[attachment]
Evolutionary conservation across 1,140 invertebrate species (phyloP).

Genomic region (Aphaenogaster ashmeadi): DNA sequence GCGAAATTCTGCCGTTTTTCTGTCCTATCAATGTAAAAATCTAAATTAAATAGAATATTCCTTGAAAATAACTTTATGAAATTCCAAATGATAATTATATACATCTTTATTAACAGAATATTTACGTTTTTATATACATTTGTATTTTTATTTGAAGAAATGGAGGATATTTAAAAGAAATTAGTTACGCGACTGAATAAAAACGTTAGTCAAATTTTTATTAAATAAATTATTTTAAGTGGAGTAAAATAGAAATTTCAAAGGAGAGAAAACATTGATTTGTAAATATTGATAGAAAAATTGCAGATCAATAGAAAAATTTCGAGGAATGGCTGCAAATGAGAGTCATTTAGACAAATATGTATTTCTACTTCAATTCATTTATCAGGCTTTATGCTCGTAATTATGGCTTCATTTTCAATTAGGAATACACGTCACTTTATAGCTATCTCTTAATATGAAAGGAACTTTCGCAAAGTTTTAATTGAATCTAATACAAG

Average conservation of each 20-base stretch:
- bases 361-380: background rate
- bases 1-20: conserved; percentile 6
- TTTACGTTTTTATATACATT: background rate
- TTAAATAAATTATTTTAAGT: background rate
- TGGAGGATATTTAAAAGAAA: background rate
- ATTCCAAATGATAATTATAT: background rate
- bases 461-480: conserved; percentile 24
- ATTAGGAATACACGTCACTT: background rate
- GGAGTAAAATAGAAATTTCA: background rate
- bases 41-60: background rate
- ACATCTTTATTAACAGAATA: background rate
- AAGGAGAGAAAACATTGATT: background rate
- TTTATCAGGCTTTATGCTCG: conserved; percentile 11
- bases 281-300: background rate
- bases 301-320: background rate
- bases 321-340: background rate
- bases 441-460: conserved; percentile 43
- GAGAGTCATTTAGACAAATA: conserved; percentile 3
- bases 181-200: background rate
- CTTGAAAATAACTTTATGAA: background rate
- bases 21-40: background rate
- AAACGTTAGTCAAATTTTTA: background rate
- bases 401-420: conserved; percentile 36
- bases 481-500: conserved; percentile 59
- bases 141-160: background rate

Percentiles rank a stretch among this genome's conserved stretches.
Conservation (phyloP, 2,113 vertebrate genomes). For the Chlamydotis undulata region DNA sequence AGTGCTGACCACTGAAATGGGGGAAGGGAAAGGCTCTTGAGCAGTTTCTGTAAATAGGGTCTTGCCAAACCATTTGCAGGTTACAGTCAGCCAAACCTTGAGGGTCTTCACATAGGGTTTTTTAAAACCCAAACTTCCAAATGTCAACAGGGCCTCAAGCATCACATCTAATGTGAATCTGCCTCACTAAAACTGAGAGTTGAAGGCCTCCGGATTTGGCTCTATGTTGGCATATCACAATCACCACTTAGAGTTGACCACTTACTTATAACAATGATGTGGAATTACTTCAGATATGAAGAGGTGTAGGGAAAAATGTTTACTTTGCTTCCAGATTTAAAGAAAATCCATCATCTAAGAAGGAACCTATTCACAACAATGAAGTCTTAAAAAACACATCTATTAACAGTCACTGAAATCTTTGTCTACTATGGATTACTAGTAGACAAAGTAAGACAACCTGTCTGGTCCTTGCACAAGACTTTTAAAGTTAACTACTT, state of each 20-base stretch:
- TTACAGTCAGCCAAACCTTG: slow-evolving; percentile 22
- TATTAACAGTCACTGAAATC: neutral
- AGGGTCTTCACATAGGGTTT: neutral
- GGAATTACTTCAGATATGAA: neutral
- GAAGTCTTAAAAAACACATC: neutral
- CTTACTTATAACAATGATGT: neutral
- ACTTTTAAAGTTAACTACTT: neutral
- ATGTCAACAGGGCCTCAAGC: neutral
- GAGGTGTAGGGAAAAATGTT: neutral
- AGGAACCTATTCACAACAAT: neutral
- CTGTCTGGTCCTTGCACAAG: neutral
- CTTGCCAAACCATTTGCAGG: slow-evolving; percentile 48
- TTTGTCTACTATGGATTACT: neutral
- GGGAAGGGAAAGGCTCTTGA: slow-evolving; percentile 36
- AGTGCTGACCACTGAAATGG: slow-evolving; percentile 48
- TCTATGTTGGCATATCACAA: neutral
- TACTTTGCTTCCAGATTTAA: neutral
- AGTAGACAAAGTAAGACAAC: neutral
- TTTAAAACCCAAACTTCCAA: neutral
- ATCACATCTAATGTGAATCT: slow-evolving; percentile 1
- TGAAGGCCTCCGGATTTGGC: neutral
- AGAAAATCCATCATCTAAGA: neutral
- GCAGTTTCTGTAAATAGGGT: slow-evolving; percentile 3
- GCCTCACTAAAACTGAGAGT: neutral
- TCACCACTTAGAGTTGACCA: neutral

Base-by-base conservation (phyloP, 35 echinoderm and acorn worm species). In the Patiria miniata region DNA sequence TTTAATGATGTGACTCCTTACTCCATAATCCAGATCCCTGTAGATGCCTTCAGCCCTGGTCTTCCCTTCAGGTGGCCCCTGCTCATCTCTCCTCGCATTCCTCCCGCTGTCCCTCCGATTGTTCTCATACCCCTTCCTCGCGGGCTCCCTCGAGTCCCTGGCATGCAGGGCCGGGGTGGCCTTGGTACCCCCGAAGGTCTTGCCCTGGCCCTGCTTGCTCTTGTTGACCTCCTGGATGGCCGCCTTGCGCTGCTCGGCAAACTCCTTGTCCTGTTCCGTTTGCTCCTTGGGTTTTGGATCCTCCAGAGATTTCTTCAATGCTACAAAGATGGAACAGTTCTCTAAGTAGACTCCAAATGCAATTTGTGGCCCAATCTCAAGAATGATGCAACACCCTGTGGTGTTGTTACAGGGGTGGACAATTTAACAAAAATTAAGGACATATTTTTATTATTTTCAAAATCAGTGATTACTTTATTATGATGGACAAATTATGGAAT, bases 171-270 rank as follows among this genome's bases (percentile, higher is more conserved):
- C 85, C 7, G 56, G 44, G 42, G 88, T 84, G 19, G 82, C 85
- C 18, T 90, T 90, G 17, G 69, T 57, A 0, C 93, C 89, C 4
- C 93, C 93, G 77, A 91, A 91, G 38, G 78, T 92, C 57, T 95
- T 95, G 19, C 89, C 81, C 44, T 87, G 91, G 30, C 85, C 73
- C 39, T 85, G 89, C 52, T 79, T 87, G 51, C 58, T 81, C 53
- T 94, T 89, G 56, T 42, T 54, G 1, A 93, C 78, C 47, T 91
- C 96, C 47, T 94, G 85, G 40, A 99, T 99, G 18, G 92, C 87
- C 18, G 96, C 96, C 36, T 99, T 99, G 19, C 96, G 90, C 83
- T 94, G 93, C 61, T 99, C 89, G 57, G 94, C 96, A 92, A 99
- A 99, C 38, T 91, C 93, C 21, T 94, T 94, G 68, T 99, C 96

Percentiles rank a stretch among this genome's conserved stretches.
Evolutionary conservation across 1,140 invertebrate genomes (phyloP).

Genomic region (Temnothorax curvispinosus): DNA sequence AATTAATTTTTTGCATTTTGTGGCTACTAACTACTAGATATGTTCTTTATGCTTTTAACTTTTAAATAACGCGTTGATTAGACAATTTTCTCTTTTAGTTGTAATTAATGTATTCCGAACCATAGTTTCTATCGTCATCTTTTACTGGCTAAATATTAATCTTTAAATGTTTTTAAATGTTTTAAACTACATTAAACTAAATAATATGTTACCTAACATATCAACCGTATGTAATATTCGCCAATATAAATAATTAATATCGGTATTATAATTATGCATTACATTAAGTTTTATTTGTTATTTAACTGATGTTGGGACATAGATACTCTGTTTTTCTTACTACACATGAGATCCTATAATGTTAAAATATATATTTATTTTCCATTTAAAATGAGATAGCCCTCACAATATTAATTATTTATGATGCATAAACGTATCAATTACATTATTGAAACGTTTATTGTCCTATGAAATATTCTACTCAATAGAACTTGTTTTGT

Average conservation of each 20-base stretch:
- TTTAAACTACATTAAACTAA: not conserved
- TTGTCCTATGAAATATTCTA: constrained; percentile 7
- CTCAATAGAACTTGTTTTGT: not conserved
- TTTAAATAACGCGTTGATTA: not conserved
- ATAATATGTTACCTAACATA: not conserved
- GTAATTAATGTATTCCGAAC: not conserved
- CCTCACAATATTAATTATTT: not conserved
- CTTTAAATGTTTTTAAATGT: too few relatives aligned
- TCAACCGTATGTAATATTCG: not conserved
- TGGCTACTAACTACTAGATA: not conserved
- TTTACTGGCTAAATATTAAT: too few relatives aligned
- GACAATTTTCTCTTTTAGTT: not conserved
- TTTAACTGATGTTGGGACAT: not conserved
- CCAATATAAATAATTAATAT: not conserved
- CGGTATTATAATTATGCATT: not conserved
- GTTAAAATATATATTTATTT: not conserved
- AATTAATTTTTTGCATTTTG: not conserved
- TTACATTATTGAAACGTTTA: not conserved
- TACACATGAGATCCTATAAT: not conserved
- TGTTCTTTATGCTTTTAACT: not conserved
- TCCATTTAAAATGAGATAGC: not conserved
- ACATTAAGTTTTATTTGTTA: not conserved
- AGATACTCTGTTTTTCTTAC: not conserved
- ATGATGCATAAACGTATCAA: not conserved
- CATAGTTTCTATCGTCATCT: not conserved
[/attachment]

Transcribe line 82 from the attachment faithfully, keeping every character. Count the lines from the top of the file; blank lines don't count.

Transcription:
- GACAATTTTCTCTTTTAGTT: not conserved